On Descriptions of Spiritual Awakening

Heinz von Foerster once said – here paraphrased – that complexity is a consequence of language; it does not inhere in the world. I want to extend his insight and say that complexity is not a property of experience but rather is a property of descriptions of experience.

Basically, I am suggesting that experience happens – clear and simple to the point of purity – and then we describe experience and our descriptions are partial and relative to the individual observer and are thus complex. Often, what we say is literally incomprehensible to others, if not to ourselves, and vice-versa. It is like smashing a crystal, distributing the pieces, and then trying to describe how the shard fits a (now gone) whole.

Take our experience of a tree. Go sit by one or take a long look at one. Is there any ambiguity in the experience? Is there anything that is unclear? Even if you evoke gaps in understanding – “I don’t know what kind of tree this is” – the gap itself is clear. You know something is missing and how to describe its absence.

This clarity – which is inherent in experience – is often overlooked. Or perhaps I speak to my own confusion. But it is helpful to see that whatever is going on is always clear and direct: it is this experience, “this this” as I like to say. It is deeply present: utterly whole unto itself.

And then we go and talk about it! Then we describe our experience of the tree. We take the clear simple direct experience and atomize it in order to make a copy. That is what a description does: a bunch of details reassembled as a copy of the whole for purposes of dissemination.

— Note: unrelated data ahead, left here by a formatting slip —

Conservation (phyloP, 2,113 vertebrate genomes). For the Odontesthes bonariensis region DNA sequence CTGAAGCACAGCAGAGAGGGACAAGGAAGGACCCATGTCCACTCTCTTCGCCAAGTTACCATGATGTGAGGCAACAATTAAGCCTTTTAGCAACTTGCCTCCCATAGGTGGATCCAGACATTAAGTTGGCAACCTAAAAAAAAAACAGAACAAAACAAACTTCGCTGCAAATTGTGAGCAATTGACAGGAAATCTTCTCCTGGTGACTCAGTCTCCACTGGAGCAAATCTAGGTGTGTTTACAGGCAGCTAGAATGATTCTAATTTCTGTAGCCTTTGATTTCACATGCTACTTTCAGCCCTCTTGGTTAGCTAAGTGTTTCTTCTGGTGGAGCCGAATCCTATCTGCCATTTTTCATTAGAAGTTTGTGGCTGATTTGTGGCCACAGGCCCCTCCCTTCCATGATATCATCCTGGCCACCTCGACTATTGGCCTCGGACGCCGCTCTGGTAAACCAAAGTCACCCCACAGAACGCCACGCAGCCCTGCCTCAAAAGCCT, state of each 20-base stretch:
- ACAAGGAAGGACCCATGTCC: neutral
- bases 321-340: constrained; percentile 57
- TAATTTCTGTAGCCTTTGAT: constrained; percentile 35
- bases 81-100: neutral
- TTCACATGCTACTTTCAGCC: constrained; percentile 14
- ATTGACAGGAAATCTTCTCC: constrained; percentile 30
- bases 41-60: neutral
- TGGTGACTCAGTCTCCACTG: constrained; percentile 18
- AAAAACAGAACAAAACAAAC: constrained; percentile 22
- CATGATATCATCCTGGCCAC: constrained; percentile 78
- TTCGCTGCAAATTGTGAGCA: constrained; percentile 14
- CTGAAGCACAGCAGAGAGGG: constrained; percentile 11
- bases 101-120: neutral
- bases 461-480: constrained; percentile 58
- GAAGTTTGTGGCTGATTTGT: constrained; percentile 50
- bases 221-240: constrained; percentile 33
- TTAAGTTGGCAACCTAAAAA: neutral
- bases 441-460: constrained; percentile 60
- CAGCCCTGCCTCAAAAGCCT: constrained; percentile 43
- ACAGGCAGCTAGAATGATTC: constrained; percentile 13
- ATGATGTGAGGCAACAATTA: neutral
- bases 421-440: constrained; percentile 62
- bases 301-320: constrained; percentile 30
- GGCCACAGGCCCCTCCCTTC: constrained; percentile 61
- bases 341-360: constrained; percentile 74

If you are a professional forester, your description of the tree will be one thing. If you are a botanist, another. If you are a poet who has been writing under that tree for decades, another. If you are a photographer, another. If you are a squirrel, another. A nuthatch, another. And so forth.

Some of those descriptions will overlap but not always.
Some of them will be contradictory – the forester and the poet might vehemently disagree about the tree. Bipedal descriptions will necessarily be differentiated from those of quadrupeds or birds.

Perhaps the biggest impediment to nondual experience is the fact that a word and the object to which it refers are not the same thing. The word “tree” does not in any way look or act like a tree. Language always dropkicks us into this basic dualism. Indeed, we are only able to speak about nondualism by taking as our premise this basic division between word and object.

But maybe experience and description are in fact a nondual unity albeit without coinciding. Perhaps it looks like this:

Experience => Description / Experience => Description / Experience => Description / Experience => and so on . . .

That is, all description is an experience but is not a description of the experience it seems to describe. In other words, we experience a tree and then we experience describing the tree. Our descriptions are experience which are descriptions.

Once we no longer insist that description and experience align perfectly or truthfully in a static way, then the incoherency subsides. The description is not the thing. Yet it is a thing which may itself be described. In this way, description and experience flow with and into one another as a seamless whole. Maybe.

Often, when we give attention in a sustained way, we end up giving attention to attention which, in a certain sense, closes the loop, somewhat the way a serpent swallows its own tail. One catches a glimpse then of what perhaps cannot be spoken of in language and yet – oddly – longs to be spoken of in language. Else why would this very paragraph exist? Why would you be reading it?

(And what loop have we closed – me writing and you reading – here?)

So we hold description loosely, as we hold experience loosely, and give attention in gentle and sustainable ways. We see what we see: we extend it: extention becomes us seeing what we see.

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